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 October 22, 1999

Plan new effective way to save for college

Parents, grandparents and even godparents soon will have a new way to save for a child’s college education. Commencing this month, the state of Colorado will offer its new College Savings Plan in partnership with a major financial institution. The plan itself makes an excellent case study for a college-level course on how to effectively manage your personal finances.

As your state treasurer, I designed the College Savings Plan to provide those with college-bound children with a savings option that combines market-based returns with substantial tax advantages. Here is how it works:

The state will contract with a major financial institution to operate the plan. This institution will promote the plan, perform all the record keeping and manage the investments.

The account owner — a parent, grandparent, etc. — will open an account in the name of the beneficiary (child) for whom he or she wishes to provide an education. The account owner will have a choice of two funds. The first is a balanced fund with half of the proceeds invested in equities (stocks) and the other half in fixed-income securities (bonds). The second is an age-based fund with the mix shifting from a predominance of equities and minimal fixed-income investments to a portfolio primarily made up of fixed-income securities as the child grows closer to college age.

Opening accounts should prove quite easy. Initially, those interested will call directly to the financial institution. As the program is implemented, financial planners and brokers also will have the ability to enroll participants. Account owners will have the ability to make lump sum contributions when they so choose or have regular contributions deducted from their bank accounts or payroll.

Account owners will receive regular statements showing their contributions and the performance of the fund they have selected.

Not only are the plan’s mechanics simple to understand and saver-friendly, the plan itself provides the account owner and the beneficiary with two essential advantages. The first of these is significant tax advantages. Once funds are deposited in the plan, they accumulate on a tax-deferred basis.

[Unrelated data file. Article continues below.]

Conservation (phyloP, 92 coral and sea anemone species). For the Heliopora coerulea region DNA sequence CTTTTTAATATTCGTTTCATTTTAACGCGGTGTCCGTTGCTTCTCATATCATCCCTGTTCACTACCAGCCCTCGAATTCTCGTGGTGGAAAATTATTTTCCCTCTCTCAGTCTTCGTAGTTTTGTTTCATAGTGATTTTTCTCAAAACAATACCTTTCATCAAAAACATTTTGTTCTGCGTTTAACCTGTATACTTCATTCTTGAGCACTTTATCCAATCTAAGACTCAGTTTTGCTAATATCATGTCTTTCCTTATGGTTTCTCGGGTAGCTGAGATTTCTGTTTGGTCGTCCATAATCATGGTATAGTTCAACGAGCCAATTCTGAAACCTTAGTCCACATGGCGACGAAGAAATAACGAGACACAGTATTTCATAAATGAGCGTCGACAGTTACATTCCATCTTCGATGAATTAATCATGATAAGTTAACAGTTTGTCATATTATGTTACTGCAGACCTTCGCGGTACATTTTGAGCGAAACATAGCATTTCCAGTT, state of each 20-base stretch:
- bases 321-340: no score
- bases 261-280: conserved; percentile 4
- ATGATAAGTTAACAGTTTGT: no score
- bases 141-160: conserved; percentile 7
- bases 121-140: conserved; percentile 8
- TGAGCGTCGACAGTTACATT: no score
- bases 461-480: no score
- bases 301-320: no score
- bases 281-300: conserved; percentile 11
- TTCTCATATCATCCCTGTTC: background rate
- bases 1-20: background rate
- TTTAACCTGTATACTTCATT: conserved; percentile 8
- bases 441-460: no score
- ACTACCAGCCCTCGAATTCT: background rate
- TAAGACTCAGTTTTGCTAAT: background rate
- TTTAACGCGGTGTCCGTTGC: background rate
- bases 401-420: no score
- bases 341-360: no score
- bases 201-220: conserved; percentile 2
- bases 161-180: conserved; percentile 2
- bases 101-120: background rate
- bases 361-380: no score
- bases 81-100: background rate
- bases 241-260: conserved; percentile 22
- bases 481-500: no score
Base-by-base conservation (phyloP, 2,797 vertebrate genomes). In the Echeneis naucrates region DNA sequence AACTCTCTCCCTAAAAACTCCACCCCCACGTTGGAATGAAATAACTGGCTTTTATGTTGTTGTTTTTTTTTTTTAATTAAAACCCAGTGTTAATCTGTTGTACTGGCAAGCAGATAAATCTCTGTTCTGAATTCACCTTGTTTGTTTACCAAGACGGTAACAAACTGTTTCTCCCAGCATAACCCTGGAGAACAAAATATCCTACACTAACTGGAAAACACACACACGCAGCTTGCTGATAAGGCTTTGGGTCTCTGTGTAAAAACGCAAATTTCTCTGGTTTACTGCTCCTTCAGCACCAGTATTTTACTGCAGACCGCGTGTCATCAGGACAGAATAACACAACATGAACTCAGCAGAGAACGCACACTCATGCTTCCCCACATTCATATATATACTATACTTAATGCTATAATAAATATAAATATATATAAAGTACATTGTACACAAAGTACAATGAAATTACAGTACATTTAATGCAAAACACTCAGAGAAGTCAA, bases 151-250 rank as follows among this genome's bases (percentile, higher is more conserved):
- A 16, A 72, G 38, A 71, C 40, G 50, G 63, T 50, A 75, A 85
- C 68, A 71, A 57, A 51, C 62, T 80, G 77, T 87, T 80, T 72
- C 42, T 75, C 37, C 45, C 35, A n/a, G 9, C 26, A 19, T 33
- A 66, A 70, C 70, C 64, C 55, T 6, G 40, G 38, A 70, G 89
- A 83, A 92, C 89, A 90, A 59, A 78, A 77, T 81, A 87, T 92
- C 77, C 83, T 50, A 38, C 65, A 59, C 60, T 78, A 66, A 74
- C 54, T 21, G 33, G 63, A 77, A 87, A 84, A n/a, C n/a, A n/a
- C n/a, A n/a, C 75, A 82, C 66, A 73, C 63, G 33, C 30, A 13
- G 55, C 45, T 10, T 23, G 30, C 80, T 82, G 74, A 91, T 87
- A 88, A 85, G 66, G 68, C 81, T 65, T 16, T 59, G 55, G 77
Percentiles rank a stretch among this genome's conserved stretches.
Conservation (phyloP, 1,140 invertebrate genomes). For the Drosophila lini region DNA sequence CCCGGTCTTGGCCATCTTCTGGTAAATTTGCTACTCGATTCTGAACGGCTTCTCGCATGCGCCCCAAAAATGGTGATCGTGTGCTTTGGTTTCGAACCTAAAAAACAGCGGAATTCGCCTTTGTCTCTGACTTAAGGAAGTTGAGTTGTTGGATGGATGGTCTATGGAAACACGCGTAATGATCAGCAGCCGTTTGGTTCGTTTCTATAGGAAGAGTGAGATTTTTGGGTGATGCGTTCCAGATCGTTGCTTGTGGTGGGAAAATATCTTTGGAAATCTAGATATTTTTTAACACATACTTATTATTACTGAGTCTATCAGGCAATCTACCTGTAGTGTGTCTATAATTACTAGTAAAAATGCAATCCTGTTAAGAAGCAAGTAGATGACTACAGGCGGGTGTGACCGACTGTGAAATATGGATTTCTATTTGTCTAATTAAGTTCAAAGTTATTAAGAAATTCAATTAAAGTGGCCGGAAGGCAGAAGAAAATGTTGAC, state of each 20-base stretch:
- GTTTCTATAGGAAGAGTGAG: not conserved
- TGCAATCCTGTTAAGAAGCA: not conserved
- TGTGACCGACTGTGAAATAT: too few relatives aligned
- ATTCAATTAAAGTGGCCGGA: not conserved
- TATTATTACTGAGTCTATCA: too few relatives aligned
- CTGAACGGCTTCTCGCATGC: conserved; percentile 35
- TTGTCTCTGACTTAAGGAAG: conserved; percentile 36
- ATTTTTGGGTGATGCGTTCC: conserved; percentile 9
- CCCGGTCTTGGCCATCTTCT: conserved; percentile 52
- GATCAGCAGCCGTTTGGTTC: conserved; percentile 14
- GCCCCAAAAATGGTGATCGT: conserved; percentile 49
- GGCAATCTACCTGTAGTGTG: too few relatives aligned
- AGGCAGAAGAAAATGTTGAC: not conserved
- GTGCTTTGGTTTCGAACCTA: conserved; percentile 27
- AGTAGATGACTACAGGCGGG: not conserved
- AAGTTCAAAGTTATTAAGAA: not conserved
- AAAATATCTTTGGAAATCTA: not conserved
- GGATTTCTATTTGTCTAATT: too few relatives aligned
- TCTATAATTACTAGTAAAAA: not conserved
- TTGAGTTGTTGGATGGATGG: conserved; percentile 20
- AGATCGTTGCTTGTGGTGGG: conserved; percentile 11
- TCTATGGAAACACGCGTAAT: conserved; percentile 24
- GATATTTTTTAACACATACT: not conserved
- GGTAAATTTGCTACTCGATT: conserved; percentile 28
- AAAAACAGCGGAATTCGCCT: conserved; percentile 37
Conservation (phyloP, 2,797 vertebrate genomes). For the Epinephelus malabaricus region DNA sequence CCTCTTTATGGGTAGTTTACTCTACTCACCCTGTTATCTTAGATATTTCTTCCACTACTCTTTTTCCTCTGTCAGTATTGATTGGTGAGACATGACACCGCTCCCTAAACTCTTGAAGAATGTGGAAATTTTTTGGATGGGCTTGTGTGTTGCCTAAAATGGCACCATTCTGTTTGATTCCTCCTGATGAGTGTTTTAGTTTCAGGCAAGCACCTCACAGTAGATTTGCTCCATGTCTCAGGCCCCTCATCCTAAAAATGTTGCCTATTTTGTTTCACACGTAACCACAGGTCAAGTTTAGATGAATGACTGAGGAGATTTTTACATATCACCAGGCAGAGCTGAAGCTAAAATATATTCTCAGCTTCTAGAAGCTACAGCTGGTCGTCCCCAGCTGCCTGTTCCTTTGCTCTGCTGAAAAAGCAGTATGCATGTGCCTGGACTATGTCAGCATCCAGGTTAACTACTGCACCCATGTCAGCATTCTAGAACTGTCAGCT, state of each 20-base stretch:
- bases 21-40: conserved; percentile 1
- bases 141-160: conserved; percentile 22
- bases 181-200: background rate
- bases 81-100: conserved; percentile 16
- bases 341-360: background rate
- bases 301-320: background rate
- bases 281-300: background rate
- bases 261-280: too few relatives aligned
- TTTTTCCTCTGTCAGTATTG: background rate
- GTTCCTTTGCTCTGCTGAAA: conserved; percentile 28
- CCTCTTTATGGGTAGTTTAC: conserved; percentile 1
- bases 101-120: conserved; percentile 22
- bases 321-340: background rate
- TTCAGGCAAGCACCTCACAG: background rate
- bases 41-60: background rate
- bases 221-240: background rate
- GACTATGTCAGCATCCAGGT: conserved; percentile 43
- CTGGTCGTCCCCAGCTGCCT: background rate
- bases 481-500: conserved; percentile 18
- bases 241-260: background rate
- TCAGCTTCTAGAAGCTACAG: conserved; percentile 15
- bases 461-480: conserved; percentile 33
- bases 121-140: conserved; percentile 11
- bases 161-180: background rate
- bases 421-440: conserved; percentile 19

When the funds are withdrawn, they may pay for qualified expenses: tuition, room, board and fees. At the time of withdrawal, the money is taxed by the federal government at the student’s tax rate and exempt from any Colorado state taxes. The second advantage is the ability of these funds to earn market-based returns. Although the market does not go up every year, on average, these investments should outperform other savings vehicles.

The Colorado Student Obligation Bond Authority, which operates the existing PrePaid Tuition Fund, will administer the contract for the College Savings Program with the financial institution. The two plans do have some similarities. These similarities include penalties for unqualified withdrawals, the tax advantages and the absence of a guarantee by the state of Colorado.

The key difference between the two plans is that investment returns in the PrePaid Plan are tied to the rate of tuition increases at public universities in Colorado. These tuition increases are limited by the Legislature, which subsidizes tuition rates. In the past two years, for example, tuition rate increases in Colorado were just 1.3 and 2.6 percent. Since tuition increases for private colleges and out-of-state universities increase at about 7.5 percent per year, investments in the PrePaid Plan may not provide sufficient funds to pay for an education if you do not use Colorado’s public universities.

Saving for a child’s college education is one of the most difficult challenges most parents face when raising their children. All too often college is either just too expensive and a child is unable to attend or the child completes college with a degree and a staggering debt load. This plan will help those who think ahead prepare for a child’s education. I hope everyone with college-bound children will take advantage of this outstanding new opportunity.

Mike Coffman is the state treasurer for Colorado

Parents, grandparents and even godparents soon will have a new way to save for a child’s college education. Commencing this month, the state of Colorado will offer its new College Savings Plan in partnership with a major financial institution. The plan itself makes an excellent case study for a college-level course on how to effectively manage your personal finances.

As your state treasurer, I designed the College Savings Plan to provide those with college-bound children with a savings option that combines market-based returns with substantial tax advantages. Here is how it works:

The state will contract with a major financial institution…

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